Dragonflies molt many times during their lives, and each time is a new beginning, a new chapter. So I saw the exuviae as a reflection of this new chapter.
But then something happened last night that brought up challenging emotions. I took a walk along the river at the park this morning and was triggered by an interaction with a couple I passed on the trail. When I realized we wouldn’t be able to keep the recommended six feet of distance between us, I put on my mask and offered a cheery “Good morning!” as I passed them. They ignored me completely, and I felt sad about the lack of civility. Normally, I’d be able to let it go, but I was still carrying sadness from last night and therefore was more sensitive.
I truly believe that all feelings have positive intention. Instead of pushing unpleasant feelings away, we can acknowledge and allow them and welcome them as messengers and teachers. We can pause to feel our feelings and discover what kind of wisdom they offer.
A little voice in me told me to stop at a quiet, secluded spot up ahead and sit on the bench by the river to be present to the feelings. So I did.
What can I learn from you today?
What do you have to say?
I felt the energy of sadness and grief in my chest and rested my hands there tenderly. Then I noticed an image coming to mind with increasing clarity, like watching pictures develop from the old Polaroid instant cameras. The image took the shape and color of a heart. Then it broke open just like the dragonfly exuviae, and a winged, dragonfly-like being emerged from it. The dragonfly started flying around, light and unfettered by the gravity of the world. A shimmering teacher of transformation.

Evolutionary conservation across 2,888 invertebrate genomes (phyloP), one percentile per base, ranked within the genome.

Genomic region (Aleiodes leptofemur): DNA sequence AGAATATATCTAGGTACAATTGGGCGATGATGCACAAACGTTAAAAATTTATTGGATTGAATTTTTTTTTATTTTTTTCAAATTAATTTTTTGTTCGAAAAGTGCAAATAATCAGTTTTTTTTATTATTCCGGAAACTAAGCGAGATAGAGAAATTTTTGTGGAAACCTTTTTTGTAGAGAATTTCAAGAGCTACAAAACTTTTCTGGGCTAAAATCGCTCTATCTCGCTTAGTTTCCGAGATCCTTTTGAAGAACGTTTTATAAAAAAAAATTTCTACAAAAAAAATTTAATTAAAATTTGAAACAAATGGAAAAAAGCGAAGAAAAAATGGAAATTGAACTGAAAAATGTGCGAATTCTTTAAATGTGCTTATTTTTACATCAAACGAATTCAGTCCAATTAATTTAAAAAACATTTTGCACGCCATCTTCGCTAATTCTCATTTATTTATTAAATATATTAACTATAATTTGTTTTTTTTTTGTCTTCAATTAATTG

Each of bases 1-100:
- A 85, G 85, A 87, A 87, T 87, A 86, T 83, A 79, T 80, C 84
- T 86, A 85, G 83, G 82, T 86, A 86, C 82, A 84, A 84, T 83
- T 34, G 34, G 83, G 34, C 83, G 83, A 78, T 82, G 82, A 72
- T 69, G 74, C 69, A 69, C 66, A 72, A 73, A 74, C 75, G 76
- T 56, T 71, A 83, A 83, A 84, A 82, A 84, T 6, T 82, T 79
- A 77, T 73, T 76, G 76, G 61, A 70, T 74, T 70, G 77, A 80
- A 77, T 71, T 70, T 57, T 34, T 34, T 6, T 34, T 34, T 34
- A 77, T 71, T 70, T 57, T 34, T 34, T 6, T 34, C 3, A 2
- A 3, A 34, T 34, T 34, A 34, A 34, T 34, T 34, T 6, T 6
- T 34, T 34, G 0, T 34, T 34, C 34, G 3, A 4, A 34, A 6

And a voice spoke: You are so much more than this. So much more than this challenge – which you will rise to, and which will pass. So much more than the feelings that arise. You are part of something much greater.
As I watched the dragonfly fly around in my mind’s eye, an answer came to me about some options I have. The energy in my chest subsided. I had a plan.
And then I understood more of the wisdom inherent in the image of the exuviae on the rock wall: When the world breaks my heart, maybe it’s okay because something new and more evolved is hatching from it and will show me the way, if I take the time to lean in and listen.
Take a look at your photo library or Instagram page. What images were you drawn to, and what feelings, associations, insights, etc. do they call forth? What is it you’re seeking as you go about living in this world? What is life putting in your path as a mirror or messenger so you may better understand yourself and your relationship to the world?
You can watch a time-lapse of a dragonfly breaking out of its exuviae HERE.
© 2020 Susan Meyer. All rights reserved. You are welcome to share this post or excerpts of it as long as you give proper credit to Susan Meyer and SusanTaraMeyer.com. Susan Meyer is a photographer, writer, and spiritual teacher who lives on the Hudson River in Upstate New York.